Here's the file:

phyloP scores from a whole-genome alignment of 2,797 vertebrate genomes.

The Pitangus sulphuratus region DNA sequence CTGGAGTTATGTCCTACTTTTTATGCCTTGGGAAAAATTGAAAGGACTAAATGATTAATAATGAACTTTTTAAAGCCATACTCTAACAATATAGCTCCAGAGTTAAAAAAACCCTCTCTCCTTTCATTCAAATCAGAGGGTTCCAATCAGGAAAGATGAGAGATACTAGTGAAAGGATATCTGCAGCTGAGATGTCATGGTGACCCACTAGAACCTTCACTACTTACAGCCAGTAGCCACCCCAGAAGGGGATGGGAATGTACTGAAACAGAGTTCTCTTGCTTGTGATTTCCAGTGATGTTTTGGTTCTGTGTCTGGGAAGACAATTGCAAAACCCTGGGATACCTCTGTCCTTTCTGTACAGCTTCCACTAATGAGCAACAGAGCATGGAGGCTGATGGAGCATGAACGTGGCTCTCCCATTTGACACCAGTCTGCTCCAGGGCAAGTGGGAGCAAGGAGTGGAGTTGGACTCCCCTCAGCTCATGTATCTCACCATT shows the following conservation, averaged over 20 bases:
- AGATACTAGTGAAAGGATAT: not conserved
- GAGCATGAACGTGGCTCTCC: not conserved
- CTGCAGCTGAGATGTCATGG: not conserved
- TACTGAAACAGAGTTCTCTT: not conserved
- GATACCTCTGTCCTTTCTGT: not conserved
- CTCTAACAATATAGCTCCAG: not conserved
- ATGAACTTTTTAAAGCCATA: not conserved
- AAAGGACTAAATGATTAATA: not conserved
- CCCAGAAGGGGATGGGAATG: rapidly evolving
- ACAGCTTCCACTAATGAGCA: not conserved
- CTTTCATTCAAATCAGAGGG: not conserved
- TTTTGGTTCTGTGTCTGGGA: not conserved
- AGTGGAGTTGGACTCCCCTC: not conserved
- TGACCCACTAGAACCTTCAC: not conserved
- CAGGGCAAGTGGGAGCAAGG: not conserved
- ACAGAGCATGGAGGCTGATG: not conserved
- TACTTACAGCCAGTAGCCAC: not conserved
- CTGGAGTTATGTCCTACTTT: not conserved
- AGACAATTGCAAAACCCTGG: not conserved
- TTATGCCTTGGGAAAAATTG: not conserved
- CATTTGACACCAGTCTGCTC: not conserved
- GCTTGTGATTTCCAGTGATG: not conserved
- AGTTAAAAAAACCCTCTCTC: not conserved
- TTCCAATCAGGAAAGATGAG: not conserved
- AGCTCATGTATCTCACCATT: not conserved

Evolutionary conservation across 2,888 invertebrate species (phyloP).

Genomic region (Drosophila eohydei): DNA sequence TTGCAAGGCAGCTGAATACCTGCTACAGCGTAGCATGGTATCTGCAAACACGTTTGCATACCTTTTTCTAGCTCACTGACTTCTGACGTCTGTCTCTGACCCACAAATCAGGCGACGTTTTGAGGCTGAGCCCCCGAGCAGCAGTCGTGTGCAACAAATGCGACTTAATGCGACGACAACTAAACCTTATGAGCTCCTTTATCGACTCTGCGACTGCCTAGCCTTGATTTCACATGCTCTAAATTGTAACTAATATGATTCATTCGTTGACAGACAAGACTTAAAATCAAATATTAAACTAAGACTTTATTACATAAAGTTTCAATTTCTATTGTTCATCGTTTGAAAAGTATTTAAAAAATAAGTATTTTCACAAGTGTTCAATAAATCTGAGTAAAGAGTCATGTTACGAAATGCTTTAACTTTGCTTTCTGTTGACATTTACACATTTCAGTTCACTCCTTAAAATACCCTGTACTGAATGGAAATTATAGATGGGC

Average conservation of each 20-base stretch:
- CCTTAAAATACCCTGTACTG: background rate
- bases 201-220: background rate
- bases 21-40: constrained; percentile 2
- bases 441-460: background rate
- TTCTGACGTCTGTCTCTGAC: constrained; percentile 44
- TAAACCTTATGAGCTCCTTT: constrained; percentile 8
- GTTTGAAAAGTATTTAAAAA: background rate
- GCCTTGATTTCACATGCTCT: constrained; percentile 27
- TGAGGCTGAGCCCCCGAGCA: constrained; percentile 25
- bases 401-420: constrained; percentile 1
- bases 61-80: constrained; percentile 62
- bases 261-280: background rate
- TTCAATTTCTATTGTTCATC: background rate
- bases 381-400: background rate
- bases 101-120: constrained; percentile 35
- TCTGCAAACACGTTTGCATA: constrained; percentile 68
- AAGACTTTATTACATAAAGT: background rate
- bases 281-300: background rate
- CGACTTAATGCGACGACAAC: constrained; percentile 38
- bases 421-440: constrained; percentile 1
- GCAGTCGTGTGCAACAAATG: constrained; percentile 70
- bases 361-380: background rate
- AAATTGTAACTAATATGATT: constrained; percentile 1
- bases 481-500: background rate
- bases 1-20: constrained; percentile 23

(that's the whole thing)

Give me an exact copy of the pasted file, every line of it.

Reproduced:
phyloP scores from a whole-genome alignment of 2,797 vertebrate genomes.

The Pitangus sulphuratus region DNA sequence CTGGAGTTATGTCCTACTTTTTATGCCTTGGGAAAAATTGAAAGGACTAAATGATTAATAATGAACTTTTTAAAGCCATACTCTAACAATATAGCTCCAGAGTTAAAAAAACCCTCTCTCCTTTCATTCAAATCAGAGGGTTCCAATCAGGAAAGATGAGAGATACTAGTGAAAGGATATCTGCAGCTGAGATGTCATGGTGACCCACTAGAACCTTCACTACTTACAGCCAGTAGCCACCCCAGAAGGGGATGGGAATGTACTGAAACAGAGTTCTCTTGCTTGTGATTTCCAGTGATGTTTTGGTTCTGTGTCTGGGAAGACAATTGCAAAACCCTGGGATACCTCTGTCCTTTCTGTACAGCTTCCACTAATGAGCAACAGAGCATGGAGGCTGATGGAGCATGAACGTGGCTCTCCCATTTGACACCAGTCTGCTCCAGGGCAAGTGGGAGCAAGGAGTGGAGTTGGACTCCCCTCAGCTCATGTATCTCACCATT shows the following conservation, averaged over 20 bases:
- AGATACTAGTGAAAGGATAT: not conserved
- GAGCATGAACGTGGCTCTCC: not conserved
- CTGCAGCTGAGATGTCATGG: not conserved
- TACTGAAACAGAGTTCTCTT: not conserved
- GATACCTCTGTCCTTTCTGT: not conserved
- CTCTAACAATATAGCTCCAG: not conserved
- ATGAACTTTTTAAAGCCATA: not conserved
- AAAGGACTAAATGATTAATA: not conserved
- CCCAGAAGGGGATGGGAATG: rapidly evolving
- ACAGCTTCCACTAATGAGCA: not conserved
- CTTTCATTCAAATCAGAGGG: not conserved
- TTTTGGTTCTGTGTCTGGGA: not conserved
- AGTGGAGTTGGACTCCCCTC: not conserved
- TGACCCACTAGAACCTTCAC: not conserved
- CAGGGCAAGTGGGAGCAAGG: not conserved
- ACAGAGCATGGAGGCTGATG: not conserved
- TACTTACAGCCAGTAGCCAC: not conserved
- CTGGAGTTATGTCCTACTTT: not conserved
- AGACAATTGCAAAACCCTGG: not conserved
- TTATGCCTTGGGAAAAATTG: not conserved
- CATTTGACACCAGTCTGCTC: not conserved
- GCTTGTGATTTCCAGTGATG: not conserved
- AGTTAAAAAAACCCTCTCTC: not conserved
- TTCCAATCAGGAAAGATGAG: not conserved
- AGCTCATGTATCTCACCATT: not conserved

Evolutionary conservation across 2,888 invertebrate species (phyloP).

Genomic region (Drosophila eohydei): DNA sequence TTGCAAGGCAGCTGAATACCTGCTACAGCGTAGCATGGTATCTGCAAACACGTTTGCATACCTTTTTCTAGCTCACTGACTTCTGACGTCTGTCTCTGACCCACAAATCAGGCGACGTTTTGAGGCTGAGCCCCCGAGCAGCAGTCGTGTGCAACAAATGCGACTTAATGCGACGACAACTAAACCTTATGAGCTCCTTTATCGACTCTGCGACTGCCTAGCCTTGATTTCACATGCTCTAAATTGTAACTAATATGATTCATTCGTTGACAGACAAGACTTAAAATCAAATATTAAACTAAGACTTTATTACATAAAGTTTCAATTTCTATTGTTCATCGTTTGAAAAGTATTTAAAAAATAAGTATTTTCACAAGTGTTCAATAAATCTGAGTAAAGAGTCATGTTACGAAATGCTTTAACTTTGCTTTCTGTTGACATTTACACATTTCAGTTCACTCCTTAAAATACCCTGTACTGAATGGAAATTATAGATGGGC

Average conservation of each 20-base stretch:
- CCTTAAAATACCCTGTACTG: background rate
- bases 201-220: background rate
- bases 21-40: constrained; percentile 2
- bases 441-460: background rate
- TTCTGACGTCTGTCTCTGAC: constrained; percentile 44
- TAAACCTTATGAGCTCCTTT: constrained; percentile 8
- GTTTGAAAAGTATTTAAAAA: background rate
- GCCTTGATTTCACATGCTCT: constrained; percentile 27
- TGAGGCTGAGCCCCCGAGCA: constrained; percentile 25
- bases 401-420: constrained; percentile 1
- bases 61-80: constrained; percentile 62
- bases 261-280: background rate
- TTCAATTTCTATTGTTCATC: background rate
- bases 381-400: background rate
- bases 101-120: constrained; percentile 35
- TCTGCAAACACGTTTGCATA: constrained; percentile 68
- AAGACTTTATTACATAAAGT: background rate
- bases 281-300: background rate
- CGACTTAATGCGACGACAAC: constrained; percentile 38
- bases 421-440: constrained; percentile 1
- GCAGTCGTGTGCAACAAATG: constrained; percentile 70
- bases 361-380: background rate
- AAATTGTAACTAATATGATT: constrained; percentile 1
- bases 481-500: background rate
- bases 1-20: constrained; percentile 23